Upon recognition of antigen, B cells undergo rapid proliferation followed by differentiation to specialized antibody secreting cells (ASCs). During this transition, B cells are reliant upon a multilayer transcription factor network to achieve a dramatic remodeling of the B cell transcriptional landscape. Increased levels of ASCs are often seen in autoimmune diseases and it is believed that altered expression of regulatory transcription factors play a role in this imbalance. The transcription factor interferon regulatory factor 5 (IRF5) is one such candidate as polymorphisms in associate with risk of numerous autoimmune diseases and correlate with elevated expression. genetic risk has been widely replicated in systemic lupus erythematosus (SLE), and loss of ameliorates disease in murine lupus models, in part, through the lack of pathogenic autoantibody secretion. It remains unclear, however, whether IRF5 is contributing to autoantibody production through a B cell-intrinsic function. To date, IRF5 function in healthy human B cells has not been characterized. Using human primary naive B cells, we define a critical intrinsic role for IRF5 in B cell activation, proliferation, and plasmablast differentiation. Targeted IRF5 knockdown resulted in significant immunoglobulin (Ig) D retention, reduced proliferation, plasmablast differentiation, and IgG secretion. The observed decreases were due to impaired B cell activation and clonal expansion. Distinct from murine studies, we identify and confirm new IRF5 target genes, , and , and pathways that mediate IRF5 B cell-intrinsic function. Together, these results identify IRF5 as an early regulator of human B cell activation and provide the first dataset in human primary B cells to map IRF5 dysfunction in SLE.
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http://dx.doi.org/10.3389/fimmu.2017.01938DOI Listing
http://www.ncbi.nlm.nih.gov/pmc/articles/PMC5768180PMC
January 2018

Inactivates Human Plasmacytoid Dendritic Cells by Functional Mimicry of IL-10.

J Immunol 2018 01 27;200(1):186-195. Epub 2017 Nov 27.

Department of Pathology and Laboratory Medicine, Rutgers New Jersey Medical School, Newark, NJ 07103;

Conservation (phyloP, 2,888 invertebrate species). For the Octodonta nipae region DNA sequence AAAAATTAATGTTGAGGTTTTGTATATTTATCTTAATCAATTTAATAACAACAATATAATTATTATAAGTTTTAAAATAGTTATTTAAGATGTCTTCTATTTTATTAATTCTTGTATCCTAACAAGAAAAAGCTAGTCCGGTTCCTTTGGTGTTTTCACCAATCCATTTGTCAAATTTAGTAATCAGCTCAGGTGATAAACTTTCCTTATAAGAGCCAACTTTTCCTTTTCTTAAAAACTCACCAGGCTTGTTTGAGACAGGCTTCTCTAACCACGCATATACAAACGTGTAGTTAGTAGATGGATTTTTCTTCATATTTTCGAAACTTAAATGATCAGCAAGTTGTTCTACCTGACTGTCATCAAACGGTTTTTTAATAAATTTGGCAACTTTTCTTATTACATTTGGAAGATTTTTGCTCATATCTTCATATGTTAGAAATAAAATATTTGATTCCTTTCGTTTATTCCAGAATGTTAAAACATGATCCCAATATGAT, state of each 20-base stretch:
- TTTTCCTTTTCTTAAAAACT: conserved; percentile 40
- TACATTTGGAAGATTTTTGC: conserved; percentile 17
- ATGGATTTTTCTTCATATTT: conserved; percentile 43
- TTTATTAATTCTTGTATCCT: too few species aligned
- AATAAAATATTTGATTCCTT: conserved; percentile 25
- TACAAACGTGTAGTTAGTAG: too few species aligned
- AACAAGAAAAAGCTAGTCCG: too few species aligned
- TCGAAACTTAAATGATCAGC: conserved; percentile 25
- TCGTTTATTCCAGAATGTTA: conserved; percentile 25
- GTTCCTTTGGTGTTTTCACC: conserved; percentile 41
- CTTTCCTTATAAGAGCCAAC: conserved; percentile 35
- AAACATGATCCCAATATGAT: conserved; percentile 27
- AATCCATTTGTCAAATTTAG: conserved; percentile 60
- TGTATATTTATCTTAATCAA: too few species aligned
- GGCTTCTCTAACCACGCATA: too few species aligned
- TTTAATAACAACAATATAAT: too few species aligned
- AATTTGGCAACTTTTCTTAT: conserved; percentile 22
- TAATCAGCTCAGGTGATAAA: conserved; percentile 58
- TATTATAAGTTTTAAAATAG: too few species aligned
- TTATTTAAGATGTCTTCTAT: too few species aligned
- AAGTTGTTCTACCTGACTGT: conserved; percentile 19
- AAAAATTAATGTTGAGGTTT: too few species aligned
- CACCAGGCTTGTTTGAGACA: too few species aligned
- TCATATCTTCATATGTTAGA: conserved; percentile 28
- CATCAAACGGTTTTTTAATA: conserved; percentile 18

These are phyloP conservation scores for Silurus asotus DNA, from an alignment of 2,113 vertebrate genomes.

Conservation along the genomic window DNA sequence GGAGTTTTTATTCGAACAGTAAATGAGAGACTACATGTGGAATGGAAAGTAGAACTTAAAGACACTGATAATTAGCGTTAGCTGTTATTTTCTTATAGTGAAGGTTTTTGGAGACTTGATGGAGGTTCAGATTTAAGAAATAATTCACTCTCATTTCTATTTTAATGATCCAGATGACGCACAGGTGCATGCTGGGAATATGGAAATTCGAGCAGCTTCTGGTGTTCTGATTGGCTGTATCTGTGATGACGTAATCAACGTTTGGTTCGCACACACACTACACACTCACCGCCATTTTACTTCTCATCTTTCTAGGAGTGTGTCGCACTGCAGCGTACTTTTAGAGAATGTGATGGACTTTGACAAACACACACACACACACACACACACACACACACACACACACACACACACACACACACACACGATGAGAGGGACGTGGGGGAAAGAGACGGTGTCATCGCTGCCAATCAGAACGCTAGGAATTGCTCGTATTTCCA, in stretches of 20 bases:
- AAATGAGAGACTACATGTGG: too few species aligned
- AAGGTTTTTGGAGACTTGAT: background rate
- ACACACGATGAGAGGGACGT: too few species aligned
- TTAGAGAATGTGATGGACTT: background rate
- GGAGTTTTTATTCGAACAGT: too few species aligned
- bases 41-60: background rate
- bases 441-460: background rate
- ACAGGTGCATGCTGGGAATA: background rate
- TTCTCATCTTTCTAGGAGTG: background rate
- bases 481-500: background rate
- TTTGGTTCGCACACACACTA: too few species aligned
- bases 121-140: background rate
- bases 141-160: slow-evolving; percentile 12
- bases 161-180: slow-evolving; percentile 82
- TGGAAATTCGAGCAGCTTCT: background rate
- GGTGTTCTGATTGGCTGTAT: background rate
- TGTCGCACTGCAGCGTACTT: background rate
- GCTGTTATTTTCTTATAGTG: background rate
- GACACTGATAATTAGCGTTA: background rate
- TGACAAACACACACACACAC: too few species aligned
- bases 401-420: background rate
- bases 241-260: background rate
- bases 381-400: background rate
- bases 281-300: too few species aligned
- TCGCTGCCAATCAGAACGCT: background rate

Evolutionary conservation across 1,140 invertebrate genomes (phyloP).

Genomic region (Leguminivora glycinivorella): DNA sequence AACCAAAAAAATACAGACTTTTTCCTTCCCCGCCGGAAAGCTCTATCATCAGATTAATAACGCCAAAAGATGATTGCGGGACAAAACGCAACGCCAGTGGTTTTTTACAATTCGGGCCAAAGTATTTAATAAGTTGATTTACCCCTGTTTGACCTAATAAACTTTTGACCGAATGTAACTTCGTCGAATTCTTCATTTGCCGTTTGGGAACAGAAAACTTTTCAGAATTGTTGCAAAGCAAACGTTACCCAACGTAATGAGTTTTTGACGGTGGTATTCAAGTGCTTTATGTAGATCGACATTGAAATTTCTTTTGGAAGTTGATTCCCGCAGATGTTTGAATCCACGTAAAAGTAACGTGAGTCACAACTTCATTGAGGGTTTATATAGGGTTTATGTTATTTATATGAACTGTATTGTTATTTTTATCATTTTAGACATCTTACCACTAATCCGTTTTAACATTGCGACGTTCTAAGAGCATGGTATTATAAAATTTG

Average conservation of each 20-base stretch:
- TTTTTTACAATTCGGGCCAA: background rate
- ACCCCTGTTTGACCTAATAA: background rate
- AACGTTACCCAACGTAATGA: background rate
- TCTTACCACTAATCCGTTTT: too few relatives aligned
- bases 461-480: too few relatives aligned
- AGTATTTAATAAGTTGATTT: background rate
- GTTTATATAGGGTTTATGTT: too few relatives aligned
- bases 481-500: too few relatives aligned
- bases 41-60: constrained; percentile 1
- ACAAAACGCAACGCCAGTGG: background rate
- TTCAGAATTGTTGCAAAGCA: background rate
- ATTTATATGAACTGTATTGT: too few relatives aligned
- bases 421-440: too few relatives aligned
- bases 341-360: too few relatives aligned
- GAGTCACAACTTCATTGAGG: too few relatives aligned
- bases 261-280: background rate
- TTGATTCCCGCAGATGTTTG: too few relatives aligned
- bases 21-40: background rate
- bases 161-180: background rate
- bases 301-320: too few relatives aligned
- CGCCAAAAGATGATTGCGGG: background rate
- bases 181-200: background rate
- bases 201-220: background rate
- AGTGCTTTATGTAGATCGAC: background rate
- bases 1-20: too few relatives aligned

Plasmacytoid dendritic cells (pDCs) are the major producers of IFN-α, an antiviral cytokine involved in immunomodulation and control of HIV type 1 replication, whereas is a life-threatening opportunistic infection in AIDS patients. During infection with HIV type 1, human pDCs decrease in circulation and remaining pDC produce lower amounts of IFN-α in response to viral stimulation. In this study, we investigated the impact of coinfection with on the innate virus-directed responses of human pDCs. Using intracellular flow cytometry and fluorescence microscopy, we determined that invaded but did not induce IFN-α or TNF-α in human pDC. However, inhibited IFN-α and TNF-α produced in response to HSV and HIV, thus functionally inactivating pDC. IFN-α production was inhibited only in cells infected by , which inhibited neither uptake of GFP-HSV nor localization of TLR9 in CD71 endosomes, directing us to investigate downstream events. Using imaging flow cytometry, we found that both and IL-10 inhibited virus-induced nuclear translocation, but not phosphorylation, of IFN response factor 7. Blockade of IFN response factor 7 nuclear translocation and inhibition of the IFN-α response was partially reversed by a deficiency in the -derived ROP16 kinase, known to directly phosphorylate STAT3, a critical mediator of IL-10's anti-inflammatory effects. Taken together, our results indicate that suppresses pDC activation by mimicking IL-10's regulatory effects through an ROP16 kinase-dependent mechanism. Our findings further imply a convergent mechanism of inhibition of TLR signaling by and IL-10 and suggest potential negative consequences of HIV/ coinfection.